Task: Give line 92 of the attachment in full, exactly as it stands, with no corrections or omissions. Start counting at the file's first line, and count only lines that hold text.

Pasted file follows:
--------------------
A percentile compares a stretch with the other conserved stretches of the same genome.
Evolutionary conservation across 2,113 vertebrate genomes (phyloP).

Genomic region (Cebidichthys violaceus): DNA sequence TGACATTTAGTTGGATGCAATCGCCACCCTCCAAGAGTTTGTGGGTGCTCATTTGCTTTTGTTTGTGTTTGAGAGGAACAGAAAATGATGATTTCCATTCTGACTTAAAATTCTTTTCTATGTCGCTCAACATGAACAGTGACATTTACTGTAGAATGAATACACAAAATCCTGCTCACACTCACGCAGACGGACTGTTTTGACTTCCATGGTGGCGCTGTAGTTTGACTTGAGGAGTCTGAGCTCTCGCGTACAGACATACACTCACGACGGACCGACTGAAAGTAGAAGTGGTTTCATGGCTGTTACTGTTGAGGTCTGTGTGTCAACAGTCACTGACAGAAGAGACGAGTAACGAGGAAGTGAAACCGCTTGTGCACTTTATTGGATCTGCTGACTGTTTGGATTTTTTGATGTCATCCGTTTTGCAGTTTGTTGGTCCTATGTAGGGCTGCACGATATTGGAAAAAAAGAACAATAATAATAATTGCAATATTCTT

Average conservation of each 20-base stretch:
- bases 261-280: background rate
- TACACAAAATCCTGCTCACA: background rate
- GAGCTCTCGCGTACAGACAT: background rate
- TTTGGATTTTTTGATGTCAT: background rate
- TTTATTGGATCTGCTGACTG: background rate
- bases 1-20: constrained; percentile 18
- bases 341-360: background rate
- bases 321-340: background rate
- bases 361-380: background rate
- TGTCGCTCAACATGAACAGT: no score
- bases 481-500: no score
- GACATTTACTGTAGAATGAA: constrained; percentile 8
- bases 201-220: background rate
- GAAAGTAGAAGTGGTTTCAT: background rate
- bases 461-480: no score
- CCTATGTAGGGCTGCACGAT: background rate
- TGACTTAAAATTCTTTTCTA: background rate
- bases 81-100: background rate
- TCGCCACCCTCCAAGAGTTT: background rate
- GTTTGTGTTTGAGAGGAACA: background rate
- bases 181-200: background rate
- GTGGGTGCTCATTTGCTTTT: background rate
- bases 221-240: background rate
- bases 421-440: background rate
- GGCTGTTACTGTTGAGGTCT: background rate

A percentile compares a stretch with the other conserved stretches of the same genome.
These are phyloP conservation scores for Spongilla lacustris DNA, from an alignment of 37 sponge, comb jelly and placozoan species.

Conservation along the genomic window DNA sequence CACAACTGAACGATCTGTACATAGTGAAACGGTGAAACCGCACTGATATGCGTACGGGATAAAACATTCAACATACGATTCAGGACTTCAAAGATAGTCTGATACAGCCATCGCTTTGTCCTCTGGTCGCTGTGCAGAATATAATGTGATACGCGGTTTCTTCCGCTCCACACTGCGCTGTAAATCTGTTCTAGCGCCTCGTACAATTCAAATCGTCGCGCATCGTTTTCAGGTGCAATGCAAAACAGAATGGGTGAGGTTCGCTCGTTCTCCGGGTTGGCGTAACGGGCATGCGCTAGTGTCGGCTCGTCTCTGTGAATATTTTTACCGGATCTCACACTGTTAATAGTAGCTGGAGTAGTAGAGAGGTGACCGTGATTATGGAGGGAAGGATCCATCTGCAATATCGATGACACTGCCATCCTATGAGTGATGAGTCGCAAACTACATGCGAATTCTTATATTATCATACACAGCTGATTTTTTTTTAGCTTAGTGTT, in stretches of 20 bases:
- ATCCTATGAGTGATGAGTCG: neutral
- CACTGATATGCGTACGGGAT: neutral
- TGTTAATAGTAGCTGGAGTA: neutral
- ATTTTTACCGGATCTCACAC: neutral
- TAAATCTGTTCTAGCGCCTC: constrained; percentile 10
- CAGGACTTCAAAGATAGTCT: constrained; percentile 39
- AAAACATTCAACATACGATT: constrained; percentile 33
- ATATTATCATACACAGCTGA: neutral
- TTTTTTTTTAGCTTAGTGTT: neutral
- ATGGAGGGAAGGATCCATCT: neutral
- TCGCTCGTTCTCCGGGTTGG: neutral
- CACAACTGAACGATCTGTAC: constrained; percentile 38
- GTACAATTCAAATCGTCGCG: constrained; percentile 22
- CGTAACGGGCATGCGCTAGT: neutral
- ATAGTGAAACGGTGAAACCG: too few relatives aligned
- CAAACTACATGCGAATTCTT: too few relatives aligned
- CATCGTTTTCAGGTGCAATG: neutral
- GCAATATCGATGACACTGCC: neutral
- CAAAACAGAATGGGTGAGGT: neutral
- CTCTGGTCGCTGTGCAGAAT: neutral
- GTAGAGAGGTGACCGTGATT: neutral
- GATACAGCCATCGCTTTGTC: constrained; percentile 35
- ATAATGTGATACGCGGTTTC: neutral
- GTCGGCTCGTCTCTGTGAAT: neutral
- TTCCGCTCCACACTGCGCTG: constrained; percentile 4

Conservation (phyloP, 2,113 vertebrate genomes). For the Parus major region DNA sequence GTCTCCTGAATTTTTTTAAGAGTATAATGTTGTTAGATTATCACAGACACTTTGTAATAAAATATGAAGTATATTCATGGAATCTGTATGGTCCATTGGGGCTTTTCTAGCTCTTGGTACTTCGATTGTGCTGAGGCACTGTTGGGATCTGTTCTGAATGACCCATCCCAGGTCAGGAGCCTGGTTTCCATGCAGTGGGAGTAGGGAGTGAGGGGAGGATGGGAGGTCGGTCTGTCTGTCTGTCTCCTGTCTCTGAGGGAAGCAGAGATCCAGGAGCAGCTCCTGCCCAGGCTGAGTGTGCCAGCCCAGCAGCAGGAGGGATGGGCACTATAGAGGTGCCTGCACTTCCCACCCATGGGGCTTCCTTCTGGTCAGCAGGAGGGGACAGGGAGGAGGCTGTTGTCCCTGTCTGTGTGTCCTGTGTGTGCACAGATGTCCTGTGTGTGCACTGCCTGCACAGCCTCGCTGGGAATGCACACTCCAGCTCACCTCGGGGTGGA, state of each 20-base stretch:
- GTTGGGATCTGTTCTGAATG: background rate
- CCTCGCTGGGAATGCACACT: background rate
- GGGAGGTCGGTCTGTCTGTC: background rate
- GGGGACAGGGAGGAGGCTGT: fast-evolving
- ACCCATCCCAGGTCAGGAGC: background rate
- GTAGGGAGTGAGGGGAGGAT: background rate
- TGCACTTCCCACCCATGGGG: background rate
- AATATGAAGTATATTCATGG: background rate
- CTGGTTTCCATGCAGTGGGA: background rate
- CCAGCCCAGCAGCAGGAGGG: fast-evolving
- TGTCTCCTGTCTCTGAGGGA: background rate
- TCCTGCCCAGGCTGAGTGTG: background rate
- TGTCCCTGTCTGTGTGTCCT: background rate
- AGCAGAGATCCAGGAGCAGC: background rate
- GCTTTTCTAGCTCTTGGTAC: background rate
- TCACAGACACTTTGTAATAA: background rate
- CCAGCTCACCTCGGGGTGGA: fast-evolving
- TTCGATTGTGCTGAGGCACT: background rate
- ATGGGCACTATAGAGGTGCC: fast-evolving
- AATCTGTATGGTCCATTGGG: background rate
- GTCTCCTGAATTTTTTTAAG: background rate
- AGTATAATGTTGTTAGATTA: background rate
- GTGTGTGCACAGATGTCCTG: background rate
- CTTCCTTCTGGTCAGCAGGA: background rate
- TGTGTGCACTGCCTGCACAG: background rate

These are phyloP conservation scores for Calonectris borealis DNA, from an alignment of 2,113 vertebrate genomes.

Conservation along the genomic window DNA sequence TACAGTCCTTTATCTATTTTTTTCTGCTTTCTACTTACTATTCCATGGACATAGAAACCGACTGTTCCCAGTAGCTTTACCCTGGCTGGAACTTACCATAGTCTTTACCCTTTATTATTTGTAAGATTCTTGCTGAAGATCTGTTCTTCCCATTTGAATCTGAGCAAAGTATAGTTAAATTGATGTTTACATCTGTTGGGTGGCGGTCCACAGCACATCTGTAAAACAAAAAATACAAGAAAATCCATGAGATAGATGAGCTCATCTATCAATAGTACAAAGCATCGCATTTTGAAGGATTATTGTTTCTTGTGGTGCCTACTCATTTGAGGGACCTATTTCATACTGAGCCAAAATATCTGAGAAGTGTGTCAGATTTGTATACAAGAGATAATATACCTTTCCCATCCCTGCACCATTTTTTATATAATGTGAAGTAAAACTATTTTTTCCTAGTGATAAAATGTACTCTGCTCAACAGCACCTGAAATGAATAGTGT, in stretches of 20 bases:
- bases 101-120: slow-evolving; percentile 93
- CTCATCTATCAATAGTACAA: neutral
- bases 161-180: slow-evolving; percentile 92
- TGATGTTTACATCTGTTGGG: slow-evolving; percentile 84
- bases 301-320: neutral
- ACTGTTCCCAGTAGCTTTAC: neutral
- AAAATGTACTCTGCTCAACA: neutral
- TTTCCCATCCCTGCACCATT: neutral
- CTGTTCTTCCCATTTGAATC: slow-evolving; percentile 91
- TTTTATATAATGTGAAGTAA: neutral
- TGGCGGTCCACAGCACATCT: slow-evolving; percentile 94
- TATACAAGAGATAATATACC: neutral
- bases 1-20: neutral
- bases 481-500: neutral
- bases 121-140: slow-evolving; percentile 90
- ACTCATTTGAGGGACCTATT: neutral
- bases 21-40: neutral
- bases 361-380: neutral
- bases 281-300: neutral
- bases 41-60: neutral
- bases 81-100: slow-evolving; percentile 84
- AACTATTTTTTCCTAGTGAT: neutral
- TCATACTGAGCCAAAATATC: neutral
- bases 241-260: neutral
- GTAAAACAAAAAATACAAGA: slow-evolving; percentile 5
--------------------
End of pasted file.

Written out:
- AAAATGTACTCTGCTCAACA: neutral